When asked why he choose Huene, Cukor explained that he intuitively felt Huene’s broad expertise in the art of photography could be applied to solving technical cinematic problems, especially with regard to the aesthetics of color. Huene’s contribution was indeed invaluable and reflected a shrewd decision on the part of Cukor, as Huene not only pioneered the early evolution of the new medium but was also instrumental in perfecting it. As a result, Huene proved an enormous asset for Cukor, and they subsequently worked together on several highly acclaimed films. Although Huene was given the title of Color Coordinator, in reality he had a significant impact on the entire filming process, as the skills he had acquired in a lifetime of fashion shoots were put to good use. His influence ultimately permeated every department with his sophisticated style, taste and his deep appreciation of art and beauty.In 1947, Huene was appointed to a teaching position at the University of California, which he held up to the time of his death in 1968.

Huene published several books in the form of visual poetry. In African Mirage (1938), he not only connected with, and respected, the indigenous communities of that continent, but he was ahead of conventional attitudes in his appreciation of the breadth and complexity of their cultures. His photograph, Woman of Fort Lamy (1938) shows extraordinary empathy and humanistic concerns. He understood the cultural significance of the myriad clothing styles he encountered, and was fully aware of their hidden symbolism, suggesting a universal, if unspoken, language. In the preface of his book, he wrote:

Someday, when the entire Black Continent is clothed and reduced to comparative banality, these documents may prove of interest, revealing a naturalness of form and movement never found in a world of organised artificiality.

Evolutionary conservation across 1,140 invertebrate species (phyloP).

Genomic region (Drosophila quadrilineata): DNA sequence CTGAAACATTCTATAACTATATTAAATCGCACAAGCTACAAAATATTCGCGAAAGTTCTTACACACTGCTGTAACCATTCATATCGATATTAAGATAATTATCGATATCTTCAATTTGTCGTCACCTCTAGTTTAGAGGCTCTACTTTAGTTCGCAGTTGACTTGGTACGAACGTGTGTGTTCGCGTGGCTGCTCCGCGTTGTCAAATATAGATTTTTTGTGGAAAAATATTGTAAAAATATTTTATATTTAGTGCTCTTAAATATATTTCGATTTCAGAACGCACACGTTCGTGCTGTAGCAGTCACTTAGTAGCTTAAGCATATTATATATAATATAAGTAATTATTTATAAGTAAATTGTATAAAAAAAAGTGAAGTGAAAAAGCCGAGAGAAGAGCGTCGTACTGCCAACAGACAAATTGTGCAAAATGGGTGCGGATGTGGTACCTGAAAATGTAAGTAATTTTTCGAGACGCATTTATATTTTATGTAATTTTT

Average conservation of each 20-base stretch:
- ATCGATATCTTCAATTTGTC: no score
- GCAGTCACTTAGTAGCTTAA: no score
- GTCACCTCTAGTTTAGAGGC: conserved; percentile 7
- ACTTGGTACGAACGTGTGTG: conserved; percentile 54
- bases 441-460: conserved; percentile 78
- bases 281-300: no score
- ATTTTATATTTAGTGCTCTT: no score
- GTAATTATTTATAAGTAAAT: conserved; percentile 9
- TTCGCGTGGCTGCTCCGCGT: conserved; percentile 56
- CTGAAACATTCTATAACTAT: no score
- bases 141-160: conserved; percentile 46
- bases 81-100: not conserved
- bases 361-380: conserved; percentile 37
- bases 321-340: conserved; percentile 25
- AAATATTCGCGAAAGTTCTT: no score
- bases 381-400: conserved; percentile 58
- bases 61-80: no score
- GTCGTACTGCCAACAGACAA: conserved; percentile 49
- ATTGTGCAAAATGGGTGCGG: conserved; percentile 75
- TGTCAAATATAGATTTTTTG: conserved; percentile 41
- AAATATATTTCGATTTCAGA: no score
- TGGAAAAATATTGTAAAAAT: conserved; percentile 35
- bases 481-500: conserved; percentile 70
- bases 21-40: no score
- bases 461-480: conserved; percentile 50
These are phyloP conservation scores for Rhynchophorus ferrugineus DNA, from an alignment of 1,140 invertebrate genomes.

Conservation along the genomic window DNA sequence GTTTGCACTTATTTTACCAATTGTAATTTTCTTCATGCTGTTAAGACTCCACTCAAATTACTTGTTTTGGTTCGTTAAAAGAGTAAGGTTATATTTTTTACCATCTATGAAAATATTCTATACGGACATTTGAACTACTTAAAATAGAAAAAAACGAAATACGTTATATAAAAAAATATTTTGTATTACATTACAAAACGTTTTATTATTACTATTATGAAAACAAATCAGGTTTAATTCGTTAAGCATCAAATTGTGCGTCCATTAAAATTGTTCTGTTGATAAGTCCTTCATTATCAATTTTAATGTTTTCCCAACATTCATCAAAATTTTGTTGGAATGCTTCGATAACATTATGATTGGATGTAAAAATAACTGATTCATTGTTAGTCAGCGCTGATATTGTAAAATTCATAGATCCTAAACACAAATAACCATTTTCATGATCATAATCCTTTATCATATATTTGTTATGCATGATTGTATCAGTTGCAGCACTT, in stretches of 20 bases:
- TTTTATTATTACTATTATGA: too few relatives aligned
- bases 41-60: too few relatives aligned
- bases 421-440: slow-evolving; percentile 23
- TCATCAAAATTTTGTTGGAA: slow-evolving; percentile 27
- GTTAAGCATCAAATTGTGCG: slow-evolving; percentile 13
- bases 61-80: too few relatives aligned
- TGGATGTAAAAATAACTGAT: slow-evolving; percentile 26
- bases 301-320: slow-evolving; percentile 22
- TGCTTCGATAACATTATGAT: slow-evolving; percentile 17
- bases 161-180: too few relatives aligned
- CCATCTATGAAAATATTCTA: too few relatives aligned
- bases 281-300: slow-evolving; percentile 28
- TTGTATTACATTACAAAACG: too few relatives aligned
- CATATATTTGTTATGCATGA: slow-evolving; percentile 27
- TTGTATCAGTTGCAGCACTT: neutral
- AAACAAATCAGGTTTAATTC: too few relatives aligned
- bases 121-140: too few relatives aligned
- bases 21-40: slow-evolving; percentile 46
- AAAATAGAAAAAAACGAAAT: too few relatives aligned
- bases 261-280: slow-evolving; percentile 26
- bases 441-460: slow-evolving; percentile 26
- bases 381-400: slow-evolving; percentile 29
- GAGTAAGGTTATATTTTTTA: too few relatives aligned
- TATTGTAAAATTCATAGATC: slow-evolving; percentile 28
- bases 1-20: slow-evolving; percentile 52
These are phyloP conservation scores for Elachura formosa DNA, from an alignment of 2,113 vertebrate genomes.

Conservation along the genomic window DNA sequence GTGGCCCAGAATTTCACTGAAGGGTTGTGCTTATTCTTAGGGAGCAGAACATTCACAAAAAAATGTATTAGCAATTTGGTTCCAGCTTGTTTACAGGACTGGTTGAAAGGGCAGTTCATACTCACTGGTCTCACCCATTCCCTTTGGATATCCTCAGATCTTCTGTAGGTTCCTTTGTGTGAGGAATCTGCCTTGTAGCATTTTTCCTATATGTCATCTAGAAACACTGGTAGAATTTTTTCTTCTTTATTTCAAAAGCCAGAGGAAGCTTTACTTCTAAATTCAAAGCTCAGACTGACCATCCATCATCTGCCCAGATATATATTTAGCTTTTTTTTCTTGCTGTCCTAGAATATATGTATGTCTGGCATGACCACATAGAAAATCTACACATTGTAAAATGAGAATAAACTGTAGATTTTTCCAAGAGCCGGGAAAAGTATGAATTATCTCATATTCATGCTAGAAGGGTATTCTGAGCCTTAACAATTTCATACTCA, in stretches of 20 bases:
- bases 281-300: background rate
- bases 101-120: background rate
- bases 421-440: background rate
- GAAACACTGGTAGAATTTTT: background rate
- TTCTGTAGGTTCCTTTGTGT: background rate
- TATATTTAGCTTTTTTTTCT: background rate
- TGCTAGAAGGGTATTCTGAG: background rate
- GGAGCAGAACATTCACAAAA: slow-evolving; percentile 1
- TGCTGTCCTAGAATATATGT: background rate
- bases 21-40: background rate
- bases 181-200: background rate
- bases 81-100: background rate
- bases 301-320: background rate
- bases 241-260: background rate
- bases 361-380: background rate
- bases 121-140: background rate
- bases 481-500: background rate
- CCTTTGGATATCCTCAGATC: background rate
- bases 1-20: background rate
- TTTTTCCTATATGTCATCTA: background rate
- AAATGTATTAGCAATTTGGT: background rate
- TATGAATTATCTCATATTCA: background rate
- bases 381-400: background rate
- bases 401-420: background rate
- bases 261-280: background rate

– George Hoyningen-Huene

Portrait of Greta Garbo, 1955

Male Nude, Paris, 1934

Male Nude, Paris, 1934

Huene was both intoxicated and inspired by the light and poetic beauty of Greece, as well as by its classical architecture. This became a recurring theme throughout his photographic career. He incorporated classical Grecian influences in his beautiful, carefully balanced images, often employing painted backdrops of imaginary vistas. A perfect example of this unique style is to be found in his iconic picture, Divers (1930). Huene created a world of elegance and produced some of the defining images of the genre. In his own words:

At sundown, for color, the light is miraculous, the Parthenon assumes that wonderful glow – brilliant and scintillating and alive – with a golden sensuality all of its own.– George Hoyningen-Huene

When asked to choose her favorite Vogue photographs from the magazine’s long history, editor Anna Wintour included Huene’s Divers, alongside images by Edward Steichen, Horst P. Horst, Lee Miller, Irving Penn and Cecil Beaton. Huene was at the centre of a circle of international practitioners responsible for shaping the look and style of the 1930’s and beyond. He was also one of the first fashion photographers to use male models in photo shoots.

George Hoyningen-Huene will be remembered for his unmatched talent in balancing color, form, light and shadow, and for the neo-classical atmosphere that infused his images. Many of his timeless photographic masterpieces can be seen today in the collections of the world’s leading museums.

© 2020-2021 — An essay by Bréon Rydell.

George Hoyningen-Huene photographing Rita Hayworth, 1943. Photo by Philippe Halsman